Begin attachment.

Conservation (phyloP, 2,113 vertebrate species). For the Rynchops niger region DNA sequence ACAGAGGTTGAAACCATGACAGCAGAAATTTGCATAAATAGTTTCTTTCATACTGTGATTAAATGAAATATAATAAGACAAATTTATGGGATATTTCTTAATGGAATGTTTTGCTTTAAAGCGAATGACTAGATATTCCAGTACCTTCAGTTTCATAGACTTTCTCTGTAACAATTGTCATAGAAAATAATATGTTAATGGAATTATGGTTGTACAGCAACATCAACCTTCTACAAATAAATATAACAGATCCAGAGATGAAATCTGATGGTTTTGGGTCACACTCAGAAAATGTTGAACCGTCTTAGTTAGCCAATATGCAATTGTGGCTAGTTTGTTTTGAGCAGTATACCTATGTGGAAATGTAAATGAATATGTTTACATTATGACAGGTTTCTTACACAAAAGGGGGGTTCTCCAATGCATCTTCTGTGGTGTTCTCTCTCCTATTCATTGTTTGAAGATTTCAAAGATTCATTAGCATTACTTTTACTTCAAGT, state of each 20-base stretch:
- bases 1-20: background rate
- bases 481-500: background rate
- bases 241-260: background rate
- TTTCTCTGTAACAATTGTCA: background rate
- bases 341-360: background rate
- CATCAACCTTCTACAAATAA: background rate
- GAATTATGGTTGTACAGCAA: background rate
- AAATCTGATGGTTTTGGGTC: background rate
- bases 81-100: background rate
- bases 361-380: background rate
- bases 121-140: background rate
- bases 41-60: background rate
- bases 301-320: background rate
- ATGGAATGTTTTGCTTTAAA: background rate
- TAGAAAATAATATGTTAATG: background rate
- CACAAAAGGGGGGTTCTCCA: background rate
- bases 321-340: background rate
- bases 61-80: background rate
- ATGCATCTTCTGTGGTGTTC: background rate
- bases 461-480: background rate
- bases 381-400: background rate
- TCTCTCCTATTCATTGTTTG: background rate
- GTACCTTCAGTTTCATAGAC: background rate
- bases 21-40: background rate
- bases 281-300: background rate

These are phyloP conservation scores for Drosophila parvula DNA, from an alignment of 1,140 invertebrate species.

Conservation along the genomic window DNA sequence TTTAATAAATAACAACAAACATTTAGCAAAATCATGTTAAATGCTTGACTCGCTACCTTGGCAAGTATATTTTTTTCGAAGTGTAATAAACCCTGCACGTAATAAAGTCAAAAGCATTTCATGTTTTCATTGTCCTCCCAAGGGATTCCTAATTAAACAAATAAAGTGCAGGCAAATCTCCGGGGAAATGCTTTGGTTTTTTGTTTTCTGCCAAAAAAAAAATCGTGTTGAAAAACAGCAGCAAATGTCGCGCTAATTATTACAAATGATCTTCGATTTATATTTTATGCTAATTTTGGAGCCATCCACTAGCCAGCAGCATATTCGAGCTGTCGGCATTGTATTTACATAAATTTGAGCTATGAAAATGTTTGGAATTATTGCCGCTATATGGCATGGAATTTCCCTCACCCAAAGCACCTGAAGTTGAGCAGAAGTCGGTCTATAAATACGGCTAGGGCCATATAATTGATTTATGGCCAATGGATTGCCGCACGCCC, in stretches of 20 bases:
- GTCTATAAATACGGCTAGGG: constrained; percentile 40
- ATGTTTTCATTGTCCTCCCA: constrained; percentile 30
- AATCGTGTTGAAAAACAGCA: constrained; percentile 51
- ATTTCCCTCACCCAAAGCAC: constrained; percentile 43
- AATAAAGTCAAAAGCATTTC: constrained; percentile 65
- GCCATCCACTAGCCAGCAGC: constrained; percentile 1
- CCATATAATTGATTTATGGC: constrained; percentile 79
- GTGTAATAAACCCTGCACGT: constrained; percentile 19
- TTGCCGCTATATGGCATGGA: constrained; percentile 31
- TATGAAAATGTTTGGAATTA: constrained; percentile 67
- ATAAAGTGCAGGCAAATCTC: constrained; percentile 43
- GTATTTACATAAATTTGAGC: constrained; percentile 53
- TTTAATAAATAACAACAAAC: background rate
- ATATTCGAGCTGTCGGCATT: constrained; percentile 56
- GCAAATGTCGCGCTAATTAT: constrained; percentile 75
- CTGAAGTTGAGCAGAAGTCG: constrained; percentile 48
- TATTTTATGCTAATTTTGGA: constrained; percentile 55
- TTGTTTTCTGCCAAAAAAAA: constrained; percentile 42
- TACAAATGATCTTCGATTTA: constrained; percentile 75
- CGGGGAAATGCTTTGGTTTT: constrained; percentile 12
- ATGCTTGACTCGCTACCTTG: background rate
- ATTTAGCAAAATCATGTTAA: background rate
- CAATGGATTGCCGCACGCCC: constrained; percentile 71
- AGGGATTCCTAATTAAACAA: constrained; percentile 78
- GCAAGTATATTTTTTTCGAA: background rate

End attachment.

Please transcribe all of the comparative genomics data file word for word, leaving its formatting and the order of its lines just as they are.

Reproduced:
Conservation (phyloP, 2,113 vertebrate species). For the Rynchops niger region DNA sequence ACAGAGGTTGAAACCATGACAGCAGAAATTTGCATAAATAGTTTCTTTCATACTGTGATTAAATGAAATATAATAAGACAAATTTATGGGATATTTCTTAATGGAATGTTTTGCTTTAAAGCGAATGACTAGATATTCCAGTACCTTCAGTTTCATAGACTTTCTCTGTAACAATTGTCATAGAAAATAATATGTTAATGGAATTATGGTTGTACAGCAACATCAACCTTCTACAAATAAATATAACAGATCCAGAGATGAAATCTGATGGTTTTGGGTCACACTCAGAAAATGTTGAACCGTCTTAGTTAGCCAATATGCAATTGTGGCTAGTTTGTTTTGAGCAGTATACCTATGTGGAAATGTAAATGAATATGTTTACATTATGACAGGTTTCTTACACAAAAGGGGGGTTCTCCAATGCATCTTCTGTGGTGTTCTCTCTCCTATTCATTGTTTGAAGATTTCAAAGATTCATTAGCATTACTTTTACTTCAAGT, state of each 20-base stretch:
- bases 1-20: background rate
- bases 481-500: background rate
- bases 241-260: background rate
- TTTCTCTGTAACAATTGTCA: background rate
- bases 341-360: background rate
- CATCAACCTTCTACAAATAA: background rate
- GAATTATGGTTGTACAGCAA: background rate
- AAATCTGATGGTTTTGGGTC: background rate
- bases 81-100: background rate
- bases 361-380: background rate
- bases 121-140: background rate
- bases 41-60: background rate
- bases 301-320: background rate
- ATGGAATGTTTTGCTTTAAA: background rate
- TAGAAAATAATATGTTAATG: background rate
- CACAAAAGGGGGGTTCTCCA: background rate
- bases 321-340: background rate
- bases 61-80: background rate
- ATGCATCTTCTGTGGTGTTC: background rate
- bases 461-480: background rate
- bases 381-400: background rate
- TCTCTCCTATTCATTGTTTG: background rate
- GTACCTTCAGTTTCATAGAC: background rate
- bases 21-40: background rate
- bases 281-300: background rate

These are phyloP conservation scores for Drosophila parvula DNA, from an alignment of 1,140 invertebrate species.

Conservation along the genomic window DNA sequence TTTAATAAATAACAACAAACATTTAGCAAAATCATGTTAAATGCTTGACTCGCTACCTTGGCAAGTATATTTTTTTCGAAGTGTAATAAACCCTGCACGTAATAAAGTCAAAAGCATTTCATGTTTTCATTGTCCTCCCAAGGGATTCCTAATTAAACAAATAAAGTGCAGGCAAATCTCCGGGGAAATGCTTTGGTTTTTTGTTTTCTGCCAAAAAAAAAATCGTGTTGAAAAACAGCAGCAAATGTCGCGCTAATTATTACAAATGATCTTCGATTTATATTTTATGCTAATTTTGGAGCCATCCACTAGCCAGCAGCATATTCGAGCTGTCGGCATTGTATTTACATAAATTTGAGCTATGAAAATGTTTGGAATTATTGCCGCTATATGGCATGGAATTTCCCTCACCCAAAGCACCTGAAGTTGAGCAGAAGTCGGTCTATAAATACGGCTAGGGCCATATAATTGATTTATGGCCAATGGATTGCCGCACGCCC, in stretches of 20 bases:
- GTCTATAAATACGGCTAGGG: constrained; percentile 40
- ATGTTTTCATTGTCCTCCCA: constrained; percentile 30
- AATCGTGTTGAAAAACAGCA: constrained; percentile 51
- ATTTCCCTCACCCAAAGCAC: constrained; percentile 43
- AATAAAGTCAAAAGCATTTC: constrained; percentile 65
- GCCATCCACTAGCCAGCAGC: constrained; percentile 1
- CCATATAATTGATTTATGGC: constrained; percentile 79
- GTGTAATAAACCCTGCACGT: constrained; percentile 19
- TTGCCGCTATATGGCATGGA: constrained; percentile 31
- TATGAAAATGTTTGGAATTA: constrained; percentile 67
- ATAAAGTGCAGGCAAATCTC: constrained; percentile 43
- GTATTTACATAAATTTGAGC: constrained; percentile 53
- TTTAATAAATAACAACAAAC: background rate
- ATATTCGAGCTGTCGGCATT: constrained; percentile 56
- GCAAATGTCGCGCTAATTAT: constrained; percentile 75
- CTGAAGTTGAGCAGAAGTCG: constrained; percentile 48
- TATTTTATGCTAATTTTGGA: constrained; percentile 55
- TTGTTTTCTGCCAAAAAAAA: constrained; percentile 42
- TACAAATGATCTTCGATTTA: constrained; percentile 75
- CGGGGAAATGCTTTGGTTTT: constrained; percentile 12
- ATGCTTGACTCGCTACCTTG: background rate
- ATTTAGCAAAATCATGTTAA: background rate
- CAATGGATTGCCGCACGCCC: constrained; percentile 71
- AGGGATTCCTAATTAAACAA: constrained; percentile 78
- GCAAGTATATTTTTTTCGAA: background rate